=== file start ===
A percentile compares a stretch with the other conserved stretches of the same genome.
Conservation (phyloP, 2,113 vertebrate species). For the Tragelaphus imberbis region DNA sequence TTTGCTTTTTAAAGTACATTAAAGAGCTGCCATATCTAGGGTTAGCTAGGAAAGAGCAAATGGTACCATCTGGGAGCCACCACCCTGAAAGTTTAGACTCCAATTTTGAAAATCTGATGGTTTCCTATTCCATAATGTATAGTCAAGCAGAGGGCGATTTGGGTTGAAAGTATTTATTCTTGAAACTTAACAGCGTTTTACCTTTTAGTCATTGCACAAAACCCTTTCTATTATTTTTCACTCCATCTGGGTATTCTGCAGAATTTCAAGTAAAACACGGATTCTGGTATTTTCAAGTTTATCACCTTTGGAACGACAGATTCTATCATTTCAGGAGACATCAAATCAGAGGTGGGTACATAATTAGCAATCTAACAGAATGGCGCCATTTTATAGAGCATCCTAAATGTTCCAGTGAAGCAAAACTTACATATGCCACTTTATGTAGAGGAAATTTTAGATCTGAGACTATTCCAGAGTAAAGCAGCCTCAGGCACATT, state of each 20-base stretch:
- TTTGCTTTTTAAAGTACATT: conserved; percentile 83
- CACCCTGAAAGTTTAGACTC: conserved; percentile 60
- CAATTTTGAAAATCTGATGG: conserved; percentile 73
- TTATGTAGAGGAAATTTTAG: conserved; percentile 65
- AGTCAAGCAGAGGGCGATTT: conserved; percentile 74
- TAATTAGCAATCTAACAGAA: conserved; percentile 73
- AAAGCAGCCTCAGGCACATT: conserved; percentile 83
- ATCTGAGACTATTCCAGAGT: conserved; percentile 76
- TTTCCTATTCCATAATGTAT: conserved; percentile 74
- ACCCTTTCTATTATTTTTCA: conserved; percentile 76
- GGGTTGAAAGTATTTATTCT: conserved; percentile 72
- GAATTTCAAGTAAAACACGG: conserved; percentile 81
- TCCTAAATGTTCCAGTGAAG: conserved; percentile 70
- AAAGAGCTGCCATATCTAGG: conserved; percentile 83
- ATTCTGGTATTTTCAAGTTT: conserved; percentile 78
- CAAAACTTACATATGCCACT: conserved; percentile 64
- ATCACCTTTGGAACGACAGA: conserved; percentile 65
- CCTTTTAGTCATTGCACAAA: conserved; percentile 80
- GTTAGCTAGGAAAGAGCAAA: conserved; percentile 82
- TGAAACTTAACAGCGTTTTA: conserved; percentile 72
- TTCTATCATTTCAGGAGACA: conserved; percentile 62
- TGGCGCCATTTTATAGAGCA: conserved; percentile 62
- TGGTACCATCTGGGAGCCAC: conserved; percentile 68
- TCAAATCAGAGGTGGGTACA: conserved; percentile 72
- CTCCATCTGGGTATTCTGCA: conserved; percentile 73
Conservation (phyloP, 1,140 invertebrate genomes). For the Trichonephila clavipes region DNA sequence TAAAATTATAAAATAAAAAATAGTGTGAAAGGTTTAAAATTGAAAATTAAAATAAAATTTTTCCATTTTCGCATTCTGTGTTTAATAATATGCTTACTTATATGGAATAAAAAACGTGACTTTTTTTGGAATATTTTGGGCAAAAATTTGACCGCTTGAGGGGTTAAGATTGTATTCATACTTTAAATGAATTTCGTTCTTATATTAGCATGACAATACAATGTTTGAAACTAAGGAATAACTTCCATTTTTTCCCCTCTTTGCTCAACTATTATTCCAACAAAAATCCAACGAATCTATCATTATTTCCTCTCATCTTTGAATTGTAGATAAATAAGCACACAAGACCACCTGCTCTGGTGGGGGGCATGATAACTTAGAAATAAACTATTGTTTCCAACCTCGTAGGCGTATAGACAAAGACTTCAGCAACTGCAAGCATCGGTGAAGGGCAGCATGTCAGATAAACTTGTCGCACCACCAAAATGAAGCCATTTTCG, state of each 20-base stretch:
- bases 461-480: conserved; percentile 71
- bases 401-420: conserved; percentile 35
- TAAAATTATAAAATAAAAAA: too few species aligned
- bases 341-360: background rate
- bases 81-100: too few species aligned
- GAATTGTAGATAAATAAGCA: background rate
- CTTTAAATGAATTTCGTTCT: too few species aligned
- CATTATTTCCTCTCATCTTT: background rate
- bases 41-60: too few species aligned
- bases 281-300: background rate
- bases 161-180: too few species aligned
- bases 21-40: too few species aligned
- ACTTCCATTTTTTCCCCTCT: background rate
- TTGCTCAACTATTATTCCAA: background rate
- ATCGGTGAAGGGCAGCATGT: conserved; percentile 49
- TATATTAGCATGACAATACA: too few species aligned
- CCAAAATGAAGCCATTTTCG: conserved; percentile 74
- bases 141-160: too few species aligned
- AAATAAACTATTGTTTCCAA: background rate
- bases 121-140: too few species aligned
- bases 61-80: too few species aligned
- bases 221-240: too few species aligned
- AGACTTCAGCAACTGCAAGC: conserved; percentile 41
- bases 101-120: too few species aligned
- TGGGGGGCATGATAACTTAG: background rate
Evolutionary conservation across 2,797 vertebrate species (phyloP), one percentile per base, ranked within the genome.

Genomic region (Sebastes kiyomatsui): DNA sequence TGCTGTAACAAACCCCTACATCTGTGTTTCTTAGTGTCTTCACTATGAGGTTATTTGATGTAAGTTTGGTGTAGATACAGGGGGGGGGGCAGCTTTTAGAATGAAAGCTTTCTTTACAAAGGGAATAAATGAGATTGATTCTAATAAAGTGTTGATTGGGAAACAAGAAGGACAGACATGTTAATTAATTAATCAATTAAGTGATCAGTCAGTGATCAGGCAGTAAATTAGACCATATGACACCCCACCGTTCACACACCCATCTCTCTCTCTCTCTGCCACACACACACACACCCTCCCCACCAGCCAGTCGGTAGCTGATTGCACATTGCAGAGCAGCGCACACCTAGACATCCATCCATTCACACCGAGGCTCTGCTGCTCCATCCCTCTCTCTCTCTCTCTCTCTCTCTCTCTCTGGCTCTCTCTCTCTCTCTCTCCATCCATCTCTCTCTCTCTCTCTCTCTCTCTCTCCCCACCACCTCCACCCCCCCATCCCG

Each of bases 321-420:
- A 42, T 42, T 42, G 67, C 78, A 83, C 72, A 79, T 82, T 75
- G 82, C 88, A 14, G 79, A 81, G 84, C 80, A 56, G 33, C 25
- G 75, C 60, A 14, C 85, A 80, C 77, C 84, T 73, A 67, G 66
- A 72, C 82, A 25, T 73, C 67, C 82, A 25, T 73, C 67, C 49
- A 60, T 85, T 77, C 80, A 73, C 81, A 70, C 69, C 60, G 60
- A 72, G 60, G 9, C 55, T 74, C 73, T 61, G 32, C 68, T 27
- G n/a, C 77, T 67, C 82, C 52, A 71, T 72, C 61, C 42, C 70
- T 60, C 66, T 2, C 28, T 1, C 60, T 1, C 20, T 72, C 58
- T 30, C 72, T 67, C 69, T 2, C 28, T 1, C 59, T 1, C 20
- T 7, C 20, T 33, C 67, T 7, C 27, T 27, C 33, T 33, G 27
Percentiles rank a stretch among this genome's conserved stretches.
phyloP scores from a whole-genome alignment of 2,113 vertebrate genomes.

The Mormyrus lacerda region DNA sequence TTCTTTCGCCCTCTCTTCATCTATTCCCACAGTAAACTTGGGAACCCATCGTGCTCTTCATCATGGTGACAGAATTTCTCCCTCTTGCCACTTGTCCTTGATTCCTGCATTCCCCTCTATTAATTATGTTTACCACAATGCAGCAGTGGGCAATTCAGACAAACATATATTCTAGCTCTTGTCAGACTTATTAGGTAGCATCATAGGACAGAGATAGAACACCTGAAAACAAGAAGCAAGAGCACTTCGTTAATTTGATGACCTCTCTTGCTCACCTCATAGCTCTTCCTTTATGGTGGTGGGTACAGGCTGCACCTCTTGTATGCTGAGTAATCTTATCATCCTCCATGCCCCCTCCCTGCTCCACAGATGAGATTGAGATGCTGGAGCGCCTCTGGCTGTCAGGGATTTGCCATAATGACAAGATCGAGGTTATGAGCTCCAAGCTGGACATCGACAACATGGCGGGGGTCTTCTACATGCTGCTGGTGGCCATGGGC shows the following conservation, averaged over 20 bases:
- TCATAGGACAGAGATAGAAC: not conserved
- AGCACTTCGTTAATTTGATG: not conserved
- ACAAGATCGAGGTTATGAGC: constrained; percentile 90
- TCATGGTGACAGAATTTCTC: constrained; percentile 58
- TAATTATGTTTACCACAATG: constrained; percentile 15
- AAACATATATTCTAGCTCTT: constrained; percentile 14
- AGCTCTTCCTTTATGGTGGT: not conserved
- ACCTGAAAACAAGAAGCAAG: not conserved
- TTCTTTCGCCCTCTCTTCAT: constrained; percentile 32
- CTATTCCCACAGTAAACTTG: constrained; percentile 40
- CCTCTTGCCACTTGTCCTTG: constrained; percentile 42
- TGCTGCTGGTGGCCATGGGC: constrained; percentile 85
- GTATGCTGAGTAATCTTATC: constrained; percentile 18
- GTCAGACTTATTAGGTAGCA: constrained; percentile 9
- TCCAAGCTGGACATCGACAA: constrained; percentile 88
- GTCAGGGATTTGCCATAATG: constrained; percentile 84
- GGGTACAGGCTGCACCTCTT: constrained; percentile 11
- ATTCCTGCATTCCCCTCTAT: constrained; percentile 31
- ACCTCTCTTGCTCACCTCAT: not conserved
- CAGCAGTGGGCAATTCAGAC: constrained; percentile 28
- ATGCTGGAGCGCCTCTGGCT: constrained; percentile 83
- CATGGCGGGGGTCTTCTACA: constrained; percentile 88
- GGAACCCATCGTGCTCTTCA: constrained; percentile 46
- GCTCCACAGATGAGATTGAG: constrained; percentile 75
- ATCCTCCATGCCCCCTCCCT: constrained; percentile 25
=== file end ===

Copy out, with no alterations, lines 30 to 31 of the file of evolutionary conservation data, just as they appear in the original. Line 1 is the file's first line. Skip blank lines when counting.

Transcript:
- bases 401-420: conserved; percentile 35
- TAAAATTATAAAATAAAAAA: too few species aligned